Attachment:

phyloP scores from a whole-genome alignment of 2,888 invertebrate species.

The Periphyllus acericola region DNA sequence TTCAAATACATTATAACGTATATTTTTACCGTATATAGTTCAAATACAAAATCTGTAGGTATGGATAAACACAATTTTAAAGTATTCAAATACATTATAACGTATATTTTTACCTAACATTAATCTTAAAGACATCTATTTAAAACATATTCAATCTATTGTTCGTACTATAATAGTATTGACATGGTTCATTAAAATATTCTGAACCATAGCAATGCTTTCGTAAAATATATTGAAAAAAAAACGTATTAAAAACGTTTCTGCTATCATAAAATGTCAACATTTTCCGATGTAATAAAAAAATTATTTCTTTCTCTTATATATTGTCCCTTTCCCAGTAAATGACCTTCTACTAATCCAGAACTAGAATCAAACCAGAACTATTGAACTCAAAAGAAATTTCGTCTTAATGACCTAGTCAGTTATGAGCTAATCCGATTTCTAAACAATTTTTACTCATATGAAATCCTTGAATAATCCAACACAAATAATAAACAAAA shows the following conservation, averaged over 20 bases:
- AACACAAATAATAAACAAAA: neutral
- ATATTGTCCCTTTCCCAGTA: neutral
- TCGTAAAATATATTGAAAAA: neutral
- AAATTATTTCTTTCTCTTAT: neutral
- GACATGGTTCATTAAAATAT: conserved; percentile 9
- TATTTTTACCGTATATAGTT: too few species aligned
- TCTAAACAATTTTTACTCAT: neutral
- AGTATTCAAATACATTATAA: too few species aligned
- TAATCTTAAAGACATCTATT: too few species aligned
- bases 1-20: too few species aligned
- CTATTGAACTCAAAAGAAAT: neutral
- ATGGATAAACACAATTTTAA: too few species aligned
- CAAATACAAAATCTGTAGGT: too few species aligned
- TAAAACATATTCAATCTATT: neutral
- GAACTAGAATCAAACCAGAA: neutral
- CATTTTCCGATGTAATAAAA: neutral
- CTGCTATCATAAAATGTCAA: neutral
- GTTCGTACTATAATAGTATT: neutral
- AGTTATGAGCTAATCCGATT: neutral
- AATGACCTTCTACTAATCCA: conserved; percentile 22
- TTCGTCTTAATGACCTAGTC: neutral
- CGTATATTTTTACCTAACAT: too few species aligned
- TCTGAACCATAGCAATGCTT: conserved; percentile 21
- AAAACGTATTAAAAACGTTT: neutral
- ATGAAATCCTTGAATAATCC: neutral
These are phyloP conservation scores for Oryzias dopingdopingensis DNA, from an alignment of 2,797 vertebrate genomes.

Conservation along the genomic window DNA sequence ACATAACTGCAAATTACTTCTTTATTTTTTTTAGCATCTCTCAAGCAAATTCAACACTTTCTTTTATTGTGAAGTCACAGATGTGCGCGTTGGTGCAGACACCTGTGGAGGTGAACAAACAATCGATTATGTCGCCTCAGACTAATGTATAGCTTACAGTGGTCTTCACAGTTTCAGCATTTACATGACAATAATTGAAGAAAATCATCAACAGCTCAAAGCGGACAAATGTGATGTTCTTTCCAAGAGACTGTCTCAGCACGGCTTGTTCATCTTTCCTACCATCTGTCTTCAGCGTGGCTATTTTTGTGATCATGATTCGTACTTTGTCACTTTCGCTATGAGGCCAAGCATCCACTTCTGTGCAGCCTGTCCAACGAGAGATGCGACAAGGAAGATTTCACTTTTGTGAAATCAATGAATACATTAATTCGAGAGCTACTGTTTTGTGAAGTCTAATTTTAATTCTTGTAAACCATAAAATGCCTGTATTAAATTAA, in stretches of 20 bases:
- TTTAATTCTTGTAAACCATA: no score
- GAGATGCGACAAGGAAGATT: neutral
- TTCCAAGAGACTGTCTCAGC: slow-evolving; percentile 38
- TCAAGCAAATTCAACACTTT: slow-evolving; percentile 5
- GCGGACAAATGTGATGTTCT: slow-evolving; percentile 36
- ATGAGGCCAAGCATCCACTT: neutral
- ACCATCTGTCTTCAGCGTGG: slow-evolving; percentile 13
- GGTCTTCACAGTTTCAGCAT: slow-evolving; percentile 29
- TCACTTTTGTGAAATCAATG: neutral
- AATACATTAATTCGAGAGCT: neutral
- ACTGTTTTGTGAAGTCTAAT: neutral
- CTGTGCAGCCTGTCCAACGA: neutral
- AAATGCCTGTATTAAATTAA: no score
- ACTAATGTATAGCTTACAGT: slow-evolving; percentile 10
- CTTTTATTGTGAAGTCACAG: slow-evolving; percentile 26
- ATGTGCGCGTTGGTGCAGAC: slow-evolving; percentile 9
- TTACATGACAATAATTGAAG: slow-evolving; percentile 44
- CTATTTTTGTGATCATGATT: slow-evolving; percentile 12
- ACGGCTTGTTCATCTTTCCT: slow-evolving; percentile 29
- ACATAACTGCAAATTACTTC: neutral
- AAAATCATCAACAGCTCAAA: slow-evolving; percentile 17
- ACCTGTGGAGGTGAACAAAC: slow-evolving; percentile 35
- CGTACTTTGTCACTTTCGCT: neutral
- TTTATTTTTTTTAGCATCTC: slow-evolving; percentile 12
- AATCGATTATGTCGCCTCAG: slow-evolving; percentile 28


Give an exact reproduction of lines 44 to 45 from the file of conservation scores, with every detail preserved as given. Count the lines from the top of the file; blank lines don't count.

- CTTTTATTGTGAAGTCACAG: slow-evolving; percentile 26
- ATGTGCGCGTTGGTGCAGAC: slow-evolving; percentile 9